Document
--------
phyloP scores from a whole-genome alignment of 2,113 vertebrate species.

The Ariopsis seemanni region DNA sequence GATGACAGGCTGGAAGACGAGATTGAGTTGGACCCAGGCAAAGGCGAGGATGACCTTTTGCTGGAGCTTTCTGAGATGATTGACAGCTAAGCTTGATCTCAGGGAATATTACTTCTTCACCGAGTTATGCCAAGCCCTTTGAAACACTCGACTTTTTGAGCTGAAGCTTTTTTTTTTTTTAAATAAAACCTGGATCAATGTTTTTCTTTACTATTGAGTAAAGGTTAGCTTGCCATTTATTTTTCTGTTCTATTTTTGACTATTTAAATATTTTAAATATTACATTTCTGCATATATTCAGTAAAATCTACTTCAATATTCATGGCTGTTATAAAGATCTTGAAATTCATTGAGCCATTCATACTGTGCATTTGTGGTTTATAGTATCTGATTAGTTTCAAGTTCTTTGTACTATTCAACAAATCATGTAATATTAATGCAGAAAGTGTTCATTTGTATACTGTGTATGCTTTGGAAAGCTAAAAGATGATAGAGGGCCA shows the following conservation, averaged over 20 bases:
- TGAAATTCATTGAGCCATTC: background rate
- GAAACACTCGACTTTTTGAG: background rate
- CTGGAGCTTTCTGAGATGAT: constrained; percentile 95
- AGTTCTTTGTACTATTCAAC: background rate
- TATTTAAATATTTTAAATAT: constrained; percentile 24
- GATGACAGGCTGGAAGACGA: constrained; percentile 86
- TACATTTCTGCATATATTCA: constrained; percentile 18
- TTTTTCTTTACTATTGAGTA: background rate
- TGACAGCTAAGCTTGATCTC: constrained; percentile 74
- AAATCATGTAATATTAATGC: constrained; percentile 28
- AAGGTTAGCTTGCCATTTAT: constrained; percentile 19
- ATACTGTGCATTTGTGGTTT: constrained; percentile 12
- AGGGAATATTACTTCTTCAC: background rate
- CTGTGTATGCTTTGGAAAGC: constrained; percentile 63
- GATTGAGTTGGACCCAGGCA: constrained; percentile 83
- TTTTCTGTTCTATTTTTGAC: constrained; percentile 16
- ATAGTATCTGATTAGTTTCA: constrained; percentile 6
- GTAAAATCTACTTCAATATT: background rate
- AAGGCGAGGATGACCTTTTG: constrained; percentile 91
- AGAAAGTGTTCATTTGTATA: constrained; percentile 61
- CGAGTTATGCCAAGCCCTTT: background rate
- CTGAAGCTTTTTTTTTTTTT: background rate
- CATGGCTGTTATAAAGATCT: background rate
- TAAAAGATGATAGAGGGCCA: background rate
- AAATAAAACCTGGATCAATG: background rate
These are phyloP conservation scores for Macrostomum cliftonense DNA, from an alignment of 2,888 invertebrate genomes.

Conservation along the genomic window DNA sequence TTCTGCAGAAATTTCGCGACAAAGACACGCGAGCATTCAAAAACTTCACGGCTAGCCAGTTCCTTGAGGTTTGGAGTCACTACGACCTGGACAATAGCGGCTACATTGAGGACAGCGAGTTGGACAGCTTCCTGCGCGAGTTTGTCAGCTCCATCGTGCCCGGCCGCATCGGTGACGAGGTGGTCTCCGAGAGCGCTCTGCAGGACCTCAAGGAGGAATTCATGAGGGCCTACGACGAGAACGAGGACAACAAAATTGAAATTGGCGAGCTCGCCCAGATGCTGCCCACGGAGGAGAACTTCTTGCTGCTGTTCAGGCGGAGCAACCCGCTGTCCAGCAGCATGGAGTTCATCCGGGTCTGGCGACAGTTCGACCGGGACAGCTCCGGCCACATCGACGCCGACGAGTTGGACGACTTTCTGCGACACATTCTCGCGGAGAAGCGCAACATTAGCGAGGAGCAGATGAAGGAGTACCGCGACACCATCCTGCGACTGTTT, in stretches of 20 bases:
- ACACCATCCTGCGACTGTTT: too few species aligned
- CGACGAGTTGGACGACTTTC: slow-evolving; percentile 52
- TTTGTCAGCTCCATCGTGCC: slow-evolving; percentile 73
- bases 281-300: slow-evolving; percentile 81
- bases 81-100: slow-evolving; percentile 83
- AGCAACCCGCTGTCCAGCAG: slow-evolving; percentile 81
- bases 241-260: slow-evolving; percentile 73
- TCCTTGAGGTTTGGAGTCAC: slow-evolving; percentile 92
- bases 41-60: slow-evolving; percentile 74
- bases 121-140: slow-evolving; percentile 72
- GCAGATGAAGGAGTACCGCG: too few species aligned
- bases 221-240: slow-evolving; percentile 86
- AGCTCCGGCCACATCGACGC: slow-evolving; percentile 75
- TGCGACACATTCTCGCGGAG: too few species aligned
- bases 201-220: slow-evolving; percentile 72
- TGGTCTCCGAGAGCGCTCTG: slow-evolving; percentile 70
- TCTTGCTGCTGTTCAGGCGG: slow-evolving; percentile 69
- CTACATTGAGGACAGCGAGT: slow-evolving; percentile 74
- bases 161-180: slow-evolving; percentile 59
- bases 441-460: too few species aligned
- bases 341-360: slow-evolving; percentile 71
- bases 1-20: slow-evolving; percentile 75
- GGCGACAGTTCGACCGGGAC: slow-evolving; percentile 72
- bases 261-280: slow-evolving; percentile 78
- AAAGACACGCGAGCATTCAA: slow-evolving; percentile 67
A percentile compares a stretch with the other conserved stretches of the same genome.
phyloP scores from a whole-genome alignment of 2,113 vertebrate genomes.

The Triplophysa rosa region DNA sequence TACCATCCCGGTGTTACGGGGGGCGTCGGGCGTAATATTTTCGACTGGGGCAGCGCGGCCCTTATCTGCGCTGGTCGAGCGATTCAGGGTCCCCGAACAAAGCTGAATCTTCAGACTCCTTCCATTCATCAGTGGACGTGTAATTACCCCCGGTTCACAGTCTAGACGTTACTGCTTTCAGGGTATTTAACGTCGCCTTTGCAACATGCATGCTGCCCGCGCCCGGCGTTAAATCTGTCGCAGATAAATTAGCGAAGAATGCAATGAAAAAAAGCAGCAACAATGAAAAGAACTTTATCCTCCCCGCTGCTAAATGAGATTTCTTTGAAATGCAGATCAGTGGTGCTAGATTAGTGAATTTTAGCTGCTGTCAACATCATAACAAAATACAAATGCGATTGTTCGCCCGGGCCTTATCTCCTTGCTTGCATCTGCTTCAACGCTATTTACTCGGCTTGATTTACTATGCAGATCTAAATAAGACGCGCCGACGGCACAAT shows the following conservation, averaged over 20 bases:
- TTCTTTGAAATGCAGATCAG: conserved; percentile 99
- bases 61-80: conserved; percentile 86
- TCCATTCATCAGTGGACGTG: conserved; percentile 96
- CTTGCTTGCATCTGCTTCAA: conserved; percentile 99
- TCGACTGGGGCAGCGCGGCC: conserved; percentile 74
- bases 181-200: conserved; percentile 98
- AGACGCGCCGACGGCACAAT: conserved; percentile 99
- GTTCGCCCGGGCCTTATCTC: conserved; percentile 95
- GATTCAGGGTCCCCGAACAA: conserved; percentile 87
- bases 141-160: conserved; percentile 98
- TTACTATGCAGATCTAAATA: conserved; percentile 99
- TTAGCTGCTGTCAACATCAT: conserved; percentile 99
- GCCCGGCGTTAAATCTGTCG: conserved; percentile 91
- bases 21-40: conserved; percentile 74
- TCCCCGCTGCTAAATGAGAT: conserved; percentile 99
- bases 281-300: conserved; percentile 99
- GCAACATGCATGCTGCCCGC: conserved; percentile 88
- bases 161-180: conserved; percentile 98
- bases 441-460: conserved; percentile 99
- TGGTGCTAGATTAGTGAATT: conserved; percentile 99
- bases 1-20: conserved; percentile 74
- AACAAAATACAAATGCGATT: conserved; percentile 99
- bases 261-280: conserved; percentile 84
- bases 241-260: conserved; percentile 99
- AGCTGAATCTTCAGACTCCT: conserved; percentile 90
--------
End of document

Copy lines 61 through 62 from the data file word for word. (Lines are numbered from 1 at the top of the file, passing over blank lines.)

- CTTGCTTGCATCTGCTTCAA: conserved; percentile 99
- TCGACTGGGGCAGCGCGGCC: conserved; percentile 74